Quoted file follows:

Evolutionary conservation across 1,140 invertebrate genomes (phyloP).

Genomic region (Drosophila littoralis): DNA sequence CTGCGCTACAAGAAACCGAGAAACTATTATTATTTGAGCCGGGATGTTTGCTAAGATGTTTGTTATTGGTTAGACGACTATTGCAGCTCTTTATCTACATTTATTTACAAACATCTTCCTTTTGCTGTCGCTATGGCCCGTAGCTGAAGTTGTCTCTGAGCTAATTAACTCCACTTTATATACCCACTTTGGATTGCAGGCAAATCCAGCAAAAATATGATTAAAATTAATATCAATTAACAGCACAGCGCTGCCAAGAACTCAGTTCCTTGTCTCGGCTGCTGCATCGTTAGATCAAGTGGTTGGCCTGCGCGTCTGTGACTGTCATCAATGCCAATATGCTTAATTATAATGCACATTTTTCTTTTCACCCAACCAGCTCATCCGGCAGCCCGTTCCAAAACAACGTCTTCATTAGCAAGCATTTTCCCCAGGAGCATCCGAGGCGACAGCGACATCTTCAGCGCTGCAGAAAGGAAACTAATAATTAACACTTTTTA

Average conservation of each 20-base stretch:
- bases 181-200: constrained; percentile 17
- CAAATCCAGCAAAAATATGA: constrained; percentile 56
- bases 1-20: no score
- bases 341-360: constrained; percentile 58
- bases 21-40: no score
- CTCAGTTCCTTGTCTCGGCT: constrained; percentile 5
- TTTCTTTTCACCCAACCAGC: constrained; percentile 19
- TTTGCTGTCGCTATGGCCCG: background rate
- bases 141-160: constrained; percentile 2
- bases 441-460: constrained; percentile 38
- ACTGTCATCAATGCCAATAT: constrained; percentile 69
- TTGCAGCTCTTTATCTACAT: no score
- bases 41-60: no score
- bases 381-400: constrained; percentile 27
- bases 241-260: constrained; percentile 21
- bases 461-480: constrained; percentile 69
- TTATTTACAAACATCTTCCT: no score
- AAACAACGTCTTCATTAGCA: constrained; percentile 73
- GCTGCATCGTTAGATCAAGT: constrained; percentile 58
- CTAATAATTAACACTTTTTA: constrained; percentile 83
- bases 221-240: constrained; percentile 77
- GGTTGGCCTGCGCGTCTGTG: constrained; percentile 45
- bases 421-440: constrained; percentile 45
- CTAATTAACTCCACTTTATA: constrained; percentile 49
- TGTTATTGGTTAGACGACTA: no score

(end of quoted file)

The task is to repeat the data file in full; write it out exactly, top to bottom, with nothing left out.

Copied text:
Evolutionary conservation across 1,140 invertebrate genomes (phyloP).

Genomic region (Drosophila littoralis): DNA sequence CTGCGCTACAAGAAACCGAGAAACTATTATTATTTGAGCCGGGATGTTTGCTAAGATGTTTGTTATTGGTTAGACGACTATTGCAGCTCTTTATCTACATTTATTTACAAACATCTTCCTTTTGCTGTCGCTATGGCCCGTAGCTGAAGTTGTCTCTGAGCTAATTAACTCCACTTTATATACCCACTTTGGATTGCAGGCAAATCCAGCAAAAATATGATTAAAATTAATATCAATTAACAGCACAGCGCTGCCAAGAACTCAGTTCCTTGTCTCGGCTGCTGCATCGTTAGATCAAGTGGTTGGCCTGCGCGTCTGTGACTGTCATCAATGCCAATATGCTTAATTATAATGCACATTTTTCTTTTCACCCAACCAGCTCATCCGGCAGCCCGTTCCAAAACAACGTCTTCATTAGCAAGCATTTTCCCCAGGAGCATCCGAGGCGACAGCGACATCTTCAGCGCTGCAGAAAGGAAACTAATAATTAACACTTTTTA

Average conservation of each 20-base stretch:
- bases 181-200: constrained; percentile 17
- CAAATCCAGCAAAAATATGA: constrained; percentile 56
- bases 1-20: no score
- bases 341-360: constrained; percentile 58
- bases 21-40: no score
- CTCAGTTCCTTGTCTCGGCT: constrained; percentile 5
- TTTCTTTTCACCCAACCAGC: constrained; percentile 19
- TTTGCTGTCGCTATGGCCCG: background rate
- bases 141-160: constrained; percentile 2
- bases 441-460: constrained; percentile 38
- ACTGTCATCAATGCCAATAT: constrained; percentile 69
- TTGCAGCTCTTTATCTACAT: no score
- bases 41-60: no score
- bases 381-400: constrained; percentile 27
- bases 241-260: constrained; percentile 21
- bases 461-480: constrained; percentile 69
- TTATTTACAAACATCTTCCT: no score
- AAACAACGTCTTCATTAGCA: constrained; percentile 73
- GCTGCATCGTTAGATCAAGT: constrained; percentile 58
- CTAATAATTAACACTTTTTA: constrained; percentile 83
- bases 221-240: constrained; percentile 77
- GGTTGGCCTGCGCGTCTGTG: constrained; percentile 45
- bases 421-440: constrained; percentile 45
- CTAATTAACTCCACTTTATA: constrained; percentile 49
- TGTTATTGGTTAGACGACTA: no score